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Title: An investigation into self assembled super-lattices of strongly correlated adatoms on metallic surfaces through the use of dynamical mean field theory
Author: Blackbourn, David James
ISNI:       0000 0004 6421 5035
Awarding Body: King's College London
Current Institution: King's College London (University of London)
Date of Award: 2017
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We use dynamical mean field theory to investigate the nature of self assembled super-lattices of strong correlated adatoms on metallic surfaces, motivated by the realisation of a Ce super-lattice on an Ag(111) surface, which invites interest as a significant step in our understanding and manipulation of complex nano-scale systems and in the development of technological applications such as atomic scale memory devices. We build upon previous tight binding studies by using the Anderson impurity model to describe a collection of one band strongly correlated impurities on a surface, which exhibit an on-site Coulomb repulsion U when doubly occupied and can hybridise with the adsorbed surface states. We set out the DMFT framework used, explaining how we employ the Hubbard 1 approximation and exact diagonalisation impurity solvers to self consistently include the strong Hubbard U interaction. We discuss the mathematical methods used in the course of our calculations and the computational techniques which make our simulations more time and memory efficient. Our results explore the effect that changing numerous model parameters such as U, total electron density and adatom separation has on several impurity quantities, including occupation, magnetic moment and effective mass/Z function. We consider spectral functions and band structures to gain insight into changes in system behaviour due to these variations. We find that the system contains many competing interactions which produce a complex array of phenomena. We conclude that our work gives insight into the behaviour of self assembled super-lattices, suggesting the inclusion of U is important for understanding the rarity of such systems. We discuss the myriad ways in which this topic should be further studied and outline the future work to be done in improving this method and applying it to diverse problems such as disorder and cluster effects such as RKKY.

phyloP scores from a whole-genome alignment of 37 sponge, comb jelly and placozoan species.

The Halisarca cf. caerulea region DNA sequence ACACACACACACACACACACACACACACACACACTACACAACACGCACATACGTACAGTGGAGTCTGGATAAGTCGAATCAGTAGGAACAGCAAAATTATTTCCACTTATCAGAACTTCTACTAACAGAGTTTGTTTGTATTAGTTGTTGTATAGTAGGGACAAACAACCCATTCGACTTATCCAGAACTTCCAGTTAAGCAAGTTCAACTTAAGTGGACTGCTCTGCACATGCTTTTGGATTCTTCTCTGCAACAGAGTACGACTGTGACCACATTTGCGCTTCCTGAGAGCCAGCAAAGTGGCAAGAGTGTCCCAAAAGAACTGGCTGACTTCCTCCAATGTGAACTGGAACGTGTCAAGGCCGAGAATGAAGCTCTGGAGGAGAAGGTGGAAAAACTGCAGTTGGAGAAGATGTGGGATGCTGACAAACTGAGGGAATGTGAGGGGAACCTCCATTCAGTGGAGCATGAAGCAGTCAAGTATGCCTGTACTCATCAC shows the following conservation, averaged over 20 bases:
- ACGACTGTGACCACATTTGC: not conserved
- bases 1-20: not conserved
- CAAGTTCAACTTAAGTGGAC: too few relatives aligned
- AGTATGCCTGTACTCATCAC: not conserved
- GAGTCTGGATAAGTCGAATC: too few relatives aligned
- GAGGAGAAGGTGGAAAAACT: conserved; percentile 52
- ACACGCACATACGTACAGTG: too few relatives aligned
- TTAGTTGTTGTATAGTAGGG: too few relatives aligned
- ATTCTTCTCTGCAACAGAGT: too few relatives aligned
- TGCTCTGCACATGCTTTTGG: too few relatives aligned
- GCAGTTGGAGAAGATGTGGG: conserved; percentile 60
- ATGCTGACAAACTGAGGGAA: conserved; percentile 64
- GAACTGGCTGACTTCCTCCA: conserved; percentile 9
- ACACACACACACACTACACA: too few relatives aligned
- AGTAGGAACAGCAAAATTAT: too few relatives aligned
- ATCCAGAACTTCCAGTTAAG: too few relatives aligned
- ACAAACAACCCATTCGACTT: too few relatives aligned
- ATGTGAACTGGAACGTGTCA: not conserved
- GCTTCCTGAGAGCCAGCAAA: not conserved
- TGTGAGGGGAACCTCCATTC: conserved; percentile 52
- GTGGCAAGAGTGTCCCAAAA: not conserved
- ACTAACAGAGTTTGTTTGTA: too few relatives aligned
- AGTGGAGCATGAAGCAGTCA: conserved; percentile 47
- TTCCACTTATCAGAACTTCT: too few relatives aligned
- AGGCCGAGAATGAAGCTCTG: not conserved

Supervisor: Weber, Cedric Raphael ; Bhaseen, Miraculous Joseph Sponsor: Not available
Qualification Name: Thesis (Ph.D.) Qualification Level: Doctoral
EThOS ID:  DOI: Not available